- Establish a start date and an approximate end date, for example, a short surplus might be 4 weeks, whereas a long surplus might be 16 weeks, with breaks at maintenance for days or weeks as needed
- Start low & go slow; for example even a 5-10% increase could be beneficial to start with; monitor how the body is responding to the increases via things like hunger & fullness, bloating, or energy level
- Establish at least 1-2 ways to monitor progress in the surplus; this could be training-related (PRs, for example) or changes in body weight or measurements
- Keep well-established nutrition behaviors & habits in place, such as adequate hydration levels, eating a balanced plate most of the time with protein, fruits or veggies, simple-to-digest carbohydrates & high-quality fats
- Don't be afraid to use or recommend high-calorie, energy-dense foods & beverages to help athletes meet their calorie & nutrient needs, like simple carbohydrates (jasmine rice vs. brown rice) and cooked or processed fat sources that don't necessarily have to be chewed (think nut butters here) there is no need to leat large volumes of low-calorie foods during this time like watery fruits & vegetables, such as watermelon or leafy greens which are better suited for calorie deficit phases; they could actually worsen digestion
Calorie Deficit for Fat Loss
If possible, it can be really helpful to reserve the off-season for times when an athlete wants to drop body fat. If you think about it, during the in-season it could be hard to not only adhere to a calorie deficit due to the fast-pace of the season, but also be compliant when the body's energy needs are primarily dictated by the intensity of sports performance.
The most common situation we encounter with athletes who want to drop body fat is getting them on board with the timing of these phases. Sometimes, it can be hard to overturn an athlete's mindset who is fixated on changing their body composition now.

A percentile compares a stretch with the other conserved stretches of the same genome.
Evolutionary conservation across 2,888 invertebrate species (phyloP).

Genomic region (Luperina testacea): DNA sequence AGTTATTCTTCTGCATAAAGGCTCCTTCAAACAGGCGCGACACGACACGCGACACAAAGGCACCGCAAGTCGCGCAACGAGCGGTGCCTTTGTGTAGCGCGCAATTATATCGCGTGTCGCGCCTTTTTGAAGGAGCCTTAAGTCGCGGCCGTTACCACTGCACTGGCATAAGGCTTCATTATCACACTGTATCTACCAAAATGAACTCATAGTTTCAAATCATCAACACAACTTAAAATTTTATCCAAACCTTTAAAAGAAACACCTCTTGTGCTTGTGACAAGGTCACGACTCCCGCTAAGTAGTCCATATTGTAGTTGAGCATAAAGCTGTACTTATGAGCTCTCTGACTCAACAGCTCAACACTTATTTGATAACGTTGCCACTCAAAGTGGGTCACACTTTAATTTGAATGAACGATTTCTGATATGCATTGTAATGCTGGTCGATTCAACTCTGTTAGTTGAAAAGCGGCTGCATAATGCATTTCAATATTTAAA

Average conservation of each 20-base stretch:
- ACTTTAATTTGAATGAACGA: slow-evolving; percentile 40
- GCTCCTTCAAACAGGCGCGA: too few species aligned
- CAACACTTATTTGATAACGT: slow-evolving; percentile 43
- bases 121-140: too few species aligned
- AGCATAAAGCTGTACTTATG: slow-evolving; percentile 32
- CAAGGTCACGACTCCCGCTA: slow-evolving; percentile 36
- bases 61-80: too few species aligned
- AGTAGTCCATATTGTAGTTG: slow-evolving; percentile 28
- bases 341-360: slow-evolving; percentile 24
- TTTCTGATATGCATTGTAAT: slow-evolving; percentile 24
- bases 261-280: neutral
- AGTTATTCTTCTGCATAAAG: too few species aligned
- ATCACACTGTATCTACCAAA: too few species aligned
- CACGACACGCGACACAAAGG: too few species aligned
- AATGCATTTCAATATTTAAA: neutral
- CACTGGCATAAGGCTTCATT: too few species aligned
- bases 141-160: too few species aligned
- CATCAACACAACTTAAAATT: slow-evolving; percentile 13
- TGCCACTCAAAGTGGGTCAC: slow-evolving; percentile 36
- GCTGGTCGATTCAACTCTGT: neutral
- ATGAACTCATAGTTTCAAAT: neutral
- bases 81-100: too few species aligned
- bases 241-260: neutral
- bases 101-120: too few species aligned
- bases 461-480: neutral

- In general, though, we try to present the perspective that they might be more successful in delaying a fat loss phase until they can dedicate the necessary mental energy needed to go into a calorie deficit in the off-season.
With that being said, if someone is really persistent, you can always start the calorie deficit and see what happens, making any necessary adjustments along the way. If you're looking for specifics on how to set up a calorie deficit the right way so athletes actually see results, we have an entire blog article covering athlete calorie deficits that you can read here.
Maintenance Phases to Maintain Gains
Sometimes athletes just want to coast during the off-season. Maybe it's because they're really happy with their performance and want to be able to maintain it. Or, what also might come up is that the in-season was so mentally taxing that they just need a break.
A break might come in the form of not tracking their intake and eating intuitively instead, while doing some self monitoring to ensure they're meeting their energy needs. Sometimes, we see athletes pair these nutritional phases with styles of training they've been wanting to try or just personally enjoy. Either way, it's important to support athletes who might go against the grain and aren't really interested in changing their body composition before their next sports season.
Some possible intuitive eating goals we like to use include:
- 80% of meals are balanced with a protein source, fiber source, simple carbohydrate source, and fat source
- Regular meal timing of every 3-4 hours
- Monitoring hunger & fullness cues and adjusting intake level up & down as needed
- Finding alternative ways to cope with strong emotions that does not include food
If you want to be able to support your athletes during maintenance phases, we have an entire article that covers what maintenance phases for athletes can look like here.
Our Hybrid Athlete Team, available on the Train Heroic app, is a great place to get support with your training & nutrition, no matter what season you're in. Backed by our over 10 years of training experience, we can help you reach your goals and become even more athletic. You can get more info or join our Hybrid Athlete Team here.